Objective: To identify theory based factors pertinent to compliance with therapeutic diets.
Design: A paper and pencil survey was read to volunteer hemodialysis patients in outpatient dialysis clinics.
Subjects: A convenience sample of 276 hemodialysis patients aged 50 years and older who agreed to be interviewed during treatment.
Statistical analysis: Descriptive statistics were used to report responses to all survey questions. The Fisher exact test was used to test associations between the dependent variable, dietary compliance, and independent variables, which included knowledge, perceived severity of illness, attitudes toward compliance, environmental factors, perceived barriers, self-efficacy, and perceived health benefits. Principal Components Analysis determined final scale items. Logistic regression was used to develop a model of independent variables profiling the compliant patient.
Results: Subjects were more likely to be compliant if they indicated favorable attitudes toward compliance (P =.0076), a supportive environment (P =.0107), and knowledge about their diet (P =.0014). A logistic regression model of compliance indicated that subjects who followed their special diets were more likely to have higher knowledge (odds ratio [OR] = 1.092, 95% CI = 1.006, 1.186), perceived fewer barriers (OR = 1.094, 95% CI = 0.841, 1.226), being white race (OR = 0.710, 95% CI = 0.399, 1.263), and having gout (OR = 9.349, 95% CI = 1.139, 76.714).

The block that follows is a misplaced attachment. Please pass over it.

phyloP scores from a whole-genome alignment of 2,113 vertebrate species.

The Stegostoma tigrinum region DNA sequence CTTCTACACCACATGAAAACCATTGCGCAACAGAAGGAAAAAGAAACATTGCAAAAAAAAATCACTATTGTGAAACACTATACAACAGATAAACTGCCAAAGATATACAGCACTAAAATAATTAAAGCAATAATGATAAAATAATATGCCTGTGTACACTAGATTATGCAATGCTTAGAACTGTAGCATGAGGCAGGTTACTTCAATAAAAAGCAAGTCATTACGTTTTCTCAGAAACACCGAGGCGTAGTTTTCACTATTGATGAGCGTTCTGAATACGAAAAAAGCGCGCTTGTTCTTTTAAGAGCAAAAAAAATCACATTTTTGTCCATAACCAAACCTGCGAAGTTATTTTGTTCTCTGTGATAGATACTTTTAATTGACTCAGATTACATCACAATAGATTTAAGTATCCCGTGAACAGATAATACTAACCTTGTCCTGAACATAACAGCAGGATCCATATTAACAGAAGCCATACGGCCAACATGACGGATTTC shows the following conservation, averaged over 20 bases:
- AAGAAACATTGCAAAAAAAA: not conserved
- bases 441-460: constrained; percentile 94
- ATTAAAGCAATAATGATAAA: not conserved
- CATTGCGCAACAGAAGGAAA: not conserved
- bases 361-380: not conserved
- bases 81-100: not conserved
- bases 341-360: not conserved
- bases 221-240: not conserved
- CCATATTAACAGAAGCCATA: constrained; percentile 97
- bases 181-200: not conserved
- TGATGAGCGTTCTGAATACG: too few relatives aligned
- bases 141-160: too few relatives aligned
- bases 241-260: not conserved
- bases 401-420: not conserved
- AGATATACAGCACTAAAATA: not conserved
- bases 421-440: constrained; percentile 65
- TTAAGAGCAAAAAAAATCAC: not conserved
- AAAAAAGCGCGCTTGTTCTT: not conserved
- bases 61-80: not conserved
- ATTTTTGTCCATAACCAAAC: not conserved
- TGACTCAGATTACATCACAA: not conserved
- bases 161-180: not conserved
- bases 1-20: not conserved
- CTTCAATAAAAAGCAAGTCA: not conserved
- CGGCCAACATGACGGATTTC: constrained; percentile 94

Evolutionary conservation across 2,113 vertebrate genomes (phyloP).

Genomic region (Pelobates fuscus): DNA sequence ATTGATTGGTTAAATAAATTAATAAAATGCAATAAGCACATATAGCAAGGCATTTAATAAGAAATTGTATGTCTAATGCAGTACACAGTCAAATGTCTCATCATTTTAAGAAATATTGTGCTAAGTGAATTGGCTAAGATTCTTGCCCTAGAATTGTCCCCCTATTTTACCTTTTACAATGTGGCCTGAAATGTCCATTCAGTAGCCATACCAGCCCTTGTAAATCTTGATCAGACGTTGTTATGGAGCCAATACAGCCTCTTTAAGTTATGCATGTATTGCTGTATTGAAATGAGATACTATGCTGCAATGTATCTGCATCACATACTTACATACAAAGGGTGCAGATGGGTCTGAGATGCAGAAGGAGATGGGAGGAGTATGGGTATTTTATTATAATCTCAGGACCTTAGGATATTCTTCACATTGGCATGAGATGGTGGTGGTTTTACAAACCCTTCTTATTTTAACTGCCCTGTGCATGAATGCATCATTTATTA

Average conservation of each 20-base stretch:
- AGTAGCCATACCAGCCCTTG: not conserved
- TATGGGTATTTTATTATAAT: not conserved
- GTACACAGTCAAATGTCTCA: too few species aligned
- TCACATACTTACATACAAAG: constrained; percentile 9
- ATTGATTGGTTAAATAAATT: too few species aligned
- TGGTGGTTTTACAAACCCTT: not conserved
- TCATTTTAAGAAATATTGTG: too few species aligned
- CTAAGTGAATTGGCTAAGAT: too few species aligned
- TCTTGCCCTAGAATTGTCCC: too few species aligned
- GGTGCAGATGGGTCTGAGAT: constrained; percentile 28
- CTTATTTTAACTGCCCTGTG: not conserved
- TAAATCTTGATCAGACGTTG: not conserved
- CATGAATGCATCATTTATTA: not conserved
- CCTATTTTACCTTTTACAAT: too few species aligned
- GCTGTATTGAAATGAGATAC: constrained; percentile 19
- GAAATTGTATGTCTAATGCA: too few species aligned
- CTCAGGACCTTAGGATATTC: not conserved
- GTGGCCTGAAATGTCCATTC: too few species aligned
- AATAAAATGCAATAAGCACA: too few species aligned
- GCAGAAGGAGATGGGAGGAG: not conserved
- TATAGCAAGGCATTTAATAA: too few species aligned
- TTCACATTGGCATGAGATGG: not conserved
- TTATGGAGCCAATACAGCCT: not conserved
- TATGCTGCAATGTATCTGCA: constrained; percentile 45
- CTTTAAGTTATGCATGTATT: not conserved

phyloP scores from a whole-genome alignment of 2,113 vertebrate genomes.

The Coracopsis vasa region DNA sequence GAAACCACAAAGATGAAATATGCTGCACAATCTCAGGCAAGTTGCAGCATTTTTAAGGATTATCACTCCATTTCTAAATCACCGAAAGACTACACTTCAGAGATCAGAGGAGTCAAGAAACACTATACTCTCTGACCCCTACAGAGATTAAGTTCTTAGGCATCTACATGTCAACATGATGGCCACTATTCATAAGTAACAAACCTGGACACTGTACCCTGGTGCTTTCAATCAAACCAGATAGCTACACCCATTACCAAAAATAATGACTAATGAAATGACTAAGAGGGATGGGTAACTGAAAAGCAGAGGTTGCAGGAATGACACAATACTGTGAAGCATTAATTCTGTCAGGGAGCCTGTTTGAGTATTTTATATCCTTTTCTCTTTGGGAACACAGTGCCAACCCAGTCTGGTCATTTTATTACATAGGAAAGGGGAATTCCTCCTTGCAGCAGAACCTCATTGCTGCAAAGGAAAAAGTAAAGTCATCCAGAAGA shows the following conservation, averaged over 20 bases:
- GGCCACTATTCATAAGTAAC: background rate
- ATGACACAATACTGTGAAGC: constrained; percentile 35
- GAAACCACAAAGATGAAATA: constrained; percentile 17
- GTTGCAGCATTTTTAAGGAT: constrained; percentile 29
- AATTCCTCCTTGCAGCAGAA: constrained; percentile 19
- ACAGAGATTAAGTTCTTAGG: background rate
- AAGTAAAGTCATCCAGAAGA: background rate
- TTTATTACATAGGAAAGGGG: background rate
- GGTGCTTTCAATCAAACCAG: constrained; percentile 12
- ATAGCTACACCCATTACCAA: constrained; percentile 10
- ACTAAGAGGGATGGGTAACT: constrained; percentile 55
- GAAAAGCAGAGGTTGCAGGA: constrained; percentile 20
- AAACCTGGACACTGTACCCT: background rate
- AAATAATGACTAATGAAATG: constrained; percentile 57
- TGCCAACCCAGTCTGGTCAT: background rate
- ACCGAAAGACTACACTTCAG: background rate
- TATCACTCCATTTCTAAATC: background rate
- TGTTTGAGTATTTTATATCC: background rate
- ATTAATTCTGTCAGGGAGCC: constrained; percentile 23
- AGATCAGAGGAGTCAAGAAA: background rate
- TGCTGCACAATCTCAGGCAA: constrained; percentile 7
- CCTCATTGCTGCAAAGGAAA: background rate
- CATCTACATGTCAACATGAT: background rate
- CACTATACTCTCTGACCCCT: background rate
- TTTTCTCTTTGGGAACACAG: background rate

Application: Health professionals should apply these findings in providing dietary education focused on improving not just knowledge, but attitudes and family support. Nutrition education and health promotion applications geared to non-white populations could be particularly important as tools to improve dietary compliance.
Copyright 2001 by the National Kidney Foundation, Inc.